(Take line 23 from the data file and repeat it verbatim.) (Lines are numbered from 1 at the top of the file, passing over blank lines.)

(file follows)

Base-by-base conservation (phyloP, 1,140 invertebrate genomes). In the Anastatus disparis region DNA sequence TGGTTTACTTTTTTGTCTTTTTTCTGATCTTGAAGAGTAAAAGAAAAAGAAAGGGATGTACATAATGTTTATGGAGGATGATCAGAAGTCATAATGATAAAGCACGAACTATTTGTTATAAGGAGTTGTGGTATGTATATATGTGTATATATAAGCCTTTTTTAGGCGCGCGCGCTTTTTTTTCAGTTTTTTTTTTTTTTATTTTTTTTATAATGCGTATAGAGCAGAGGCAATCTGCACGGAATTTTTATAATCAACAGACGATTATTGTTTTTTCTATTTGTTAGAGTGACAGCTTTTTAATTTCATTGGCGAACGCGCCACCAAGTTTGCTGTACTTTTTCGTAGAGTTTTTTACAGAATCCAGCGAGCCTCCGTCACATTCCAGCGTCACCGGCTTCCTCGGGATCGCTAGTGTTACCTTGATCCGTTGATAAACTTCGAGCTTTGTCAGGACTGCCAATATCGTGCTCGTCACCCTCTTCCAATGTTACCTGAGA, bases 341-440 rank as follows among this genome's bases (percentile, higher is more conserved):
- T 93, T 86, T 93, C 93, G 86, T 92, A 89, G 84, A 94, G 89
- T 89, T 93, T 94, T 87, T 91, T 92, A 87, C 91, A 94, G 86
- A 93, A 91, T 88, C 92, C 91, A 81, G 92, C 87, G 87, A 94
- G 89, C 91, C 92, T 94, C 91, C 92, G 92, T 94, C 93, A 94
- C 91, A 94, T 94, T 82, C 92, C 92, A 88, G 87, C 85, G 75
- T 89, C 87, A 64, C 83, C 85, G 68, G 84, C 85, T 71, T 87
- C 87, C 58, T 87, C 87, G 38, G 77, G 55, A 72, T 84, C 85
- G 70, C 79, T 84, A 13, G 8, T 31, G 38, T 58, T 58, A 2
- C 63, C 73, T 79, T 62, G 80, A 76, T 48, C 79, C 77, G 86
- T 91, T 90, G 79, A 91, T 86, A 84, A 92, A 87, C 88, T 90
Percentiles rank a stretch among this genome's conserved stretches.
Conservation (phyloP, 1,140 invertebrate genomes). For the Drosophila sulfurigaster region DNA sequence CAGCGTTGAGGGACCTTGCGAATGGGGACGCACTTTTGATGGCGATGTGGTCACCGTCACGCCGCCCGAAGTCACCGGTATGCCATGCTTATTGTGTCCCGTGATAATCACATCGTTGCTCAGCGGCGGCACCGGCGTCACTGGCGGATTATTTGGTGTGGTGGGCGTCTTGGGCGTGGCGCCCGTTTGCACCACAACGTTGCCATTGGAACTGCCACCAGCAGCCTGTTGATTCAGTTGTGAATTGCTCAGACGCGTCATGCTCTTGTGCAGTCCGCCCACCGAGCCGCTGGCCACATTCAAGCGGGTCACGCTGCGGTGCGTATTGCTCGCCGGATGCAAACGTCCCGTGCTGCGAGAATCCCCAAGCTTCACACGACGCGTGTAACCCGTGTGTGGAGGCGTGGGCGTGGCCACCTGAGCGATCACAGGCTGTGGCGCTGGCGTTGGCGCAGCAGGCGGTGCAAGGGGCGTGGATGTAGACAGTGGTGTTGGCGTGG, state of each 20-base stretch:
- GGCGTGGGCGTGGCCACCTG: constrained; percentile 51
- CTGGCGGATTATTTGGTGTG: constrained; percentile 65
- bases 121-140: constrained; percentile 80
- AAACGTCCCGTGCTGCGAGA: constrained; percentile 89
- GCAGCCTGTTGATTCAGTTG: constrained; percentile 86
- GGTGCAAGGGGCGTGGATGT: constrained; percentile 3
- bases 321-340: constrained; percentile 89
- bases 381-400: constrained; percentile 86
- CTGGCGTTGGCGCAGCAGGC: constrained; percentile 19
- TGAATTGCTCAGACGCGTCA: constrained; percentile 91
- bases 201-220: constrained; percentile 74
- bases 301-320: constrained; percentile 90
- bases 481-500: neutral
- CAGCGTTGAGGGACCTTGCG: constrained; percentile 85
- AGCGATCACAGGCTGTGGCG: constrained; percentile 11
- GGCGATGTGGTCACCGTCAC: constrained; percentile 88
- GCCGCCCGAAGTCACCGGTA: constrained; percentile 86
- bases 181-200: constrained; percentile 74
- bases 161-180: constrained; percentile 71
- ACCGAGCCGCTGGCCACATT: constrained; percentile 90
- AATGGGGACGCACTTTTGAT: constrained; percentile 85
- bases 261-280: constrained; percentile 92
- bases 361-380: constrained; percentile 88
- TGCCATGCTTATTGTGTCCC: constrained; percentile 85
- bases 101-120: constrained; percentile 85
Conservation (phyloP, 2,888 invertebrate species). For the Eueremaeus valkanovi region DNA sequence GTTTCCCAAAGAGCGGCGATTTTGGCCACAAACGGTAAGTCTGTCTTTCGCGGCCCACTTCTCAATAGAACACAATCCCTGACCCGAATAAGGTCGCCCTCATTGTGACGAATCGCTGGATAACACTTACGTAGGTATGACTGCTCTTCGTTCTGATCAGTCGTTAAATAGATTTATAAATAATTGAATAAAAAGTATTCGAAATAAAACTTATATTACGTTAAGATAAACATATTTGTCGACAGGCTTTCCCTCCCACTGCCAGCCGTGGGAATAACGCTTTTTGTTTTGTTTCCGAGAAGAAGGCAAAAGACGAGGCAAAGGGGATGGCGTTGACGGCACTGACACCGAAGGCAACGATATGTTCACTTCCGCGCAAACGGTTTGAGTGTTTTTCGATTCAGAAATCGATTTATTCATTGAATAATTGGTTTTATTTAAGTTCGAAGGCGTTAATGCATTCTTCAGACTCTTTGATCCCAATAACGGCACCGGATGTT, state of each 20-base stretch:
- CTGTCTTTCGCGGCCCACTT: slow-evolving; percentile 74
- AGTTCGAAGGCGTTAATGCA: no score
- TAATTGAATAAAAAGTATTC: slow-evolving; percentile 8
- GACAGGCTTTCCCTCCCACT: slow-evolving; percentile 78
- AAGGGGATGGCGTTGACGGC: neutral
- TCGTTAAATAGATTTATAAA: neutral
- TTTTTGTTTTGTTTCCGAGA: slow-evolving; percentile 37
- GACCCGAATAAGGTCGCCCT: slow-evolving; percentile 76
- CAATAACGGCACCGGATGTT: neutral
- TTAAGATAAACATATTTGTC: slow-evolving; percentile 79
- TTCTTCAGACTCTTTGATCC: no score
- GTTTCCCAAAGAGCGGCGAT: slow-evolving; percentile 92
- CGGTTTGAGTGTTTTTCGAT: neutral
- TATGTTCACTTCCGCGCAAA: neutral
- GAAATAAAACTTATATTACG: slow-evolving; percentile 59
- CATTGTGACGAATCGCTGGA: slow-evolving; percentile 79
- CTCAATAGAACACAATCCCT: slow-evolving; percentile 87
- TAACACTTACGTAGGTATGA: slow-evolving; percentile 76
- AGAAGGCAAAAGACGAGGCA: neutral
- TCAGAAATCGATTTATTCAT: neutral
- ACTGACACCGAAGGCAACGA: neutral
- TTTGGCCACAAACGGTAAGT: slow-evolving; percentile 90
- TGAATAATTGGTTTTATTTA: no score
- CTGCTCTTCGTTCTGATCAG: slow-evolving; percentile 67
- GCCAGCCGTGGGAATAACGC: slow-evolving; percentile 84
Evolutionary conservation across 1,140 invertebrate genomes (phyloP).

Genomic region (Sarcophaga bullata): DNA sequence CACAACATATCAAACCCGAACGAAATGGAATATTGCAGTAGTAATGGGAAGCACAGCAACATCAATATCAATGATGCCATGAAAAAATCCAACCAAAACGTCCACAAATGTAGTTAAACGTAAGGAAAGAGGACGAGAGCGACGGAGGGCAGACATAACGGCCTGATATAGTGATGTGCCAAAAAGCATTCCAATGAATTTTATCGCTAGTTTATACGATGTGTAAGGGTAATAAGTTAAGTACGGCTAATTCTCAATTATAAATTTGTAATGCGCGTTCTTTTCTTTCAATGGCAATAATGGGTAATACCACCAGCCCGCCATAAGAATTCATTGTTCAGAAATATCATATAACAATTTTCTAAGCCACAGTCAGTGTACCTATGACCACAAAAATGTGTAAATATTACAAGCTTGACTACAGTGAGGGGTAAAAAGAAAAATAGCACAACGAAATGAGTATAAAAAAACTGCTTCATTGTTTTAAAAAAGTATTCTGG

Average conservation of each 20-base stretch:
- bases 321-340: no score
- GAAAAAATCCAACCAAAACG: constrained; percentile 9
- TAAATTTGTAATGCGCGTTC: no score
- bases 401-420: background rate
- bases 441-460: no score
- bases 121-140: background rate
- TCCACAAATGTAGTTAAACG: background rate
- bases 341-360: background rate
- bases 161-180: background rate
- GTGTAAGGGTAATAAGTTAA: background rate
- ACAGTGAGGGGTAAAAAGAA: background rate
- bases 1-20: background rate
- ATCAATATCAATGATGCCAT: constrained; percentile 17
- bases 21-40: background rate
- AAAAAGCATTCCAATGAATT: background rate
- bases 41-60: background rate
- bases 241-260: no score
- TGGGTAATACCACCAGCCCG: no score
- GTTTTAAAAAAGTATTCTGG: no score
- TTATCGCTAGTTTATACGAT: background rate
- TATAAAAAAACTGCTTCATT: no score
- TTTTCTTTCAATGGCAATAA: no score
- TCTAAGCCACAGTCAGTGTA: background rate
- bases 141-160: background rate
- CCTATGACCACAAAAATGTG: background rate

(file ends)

- TGAATTGCTCAGACGCGTCA: constrained; percentile 91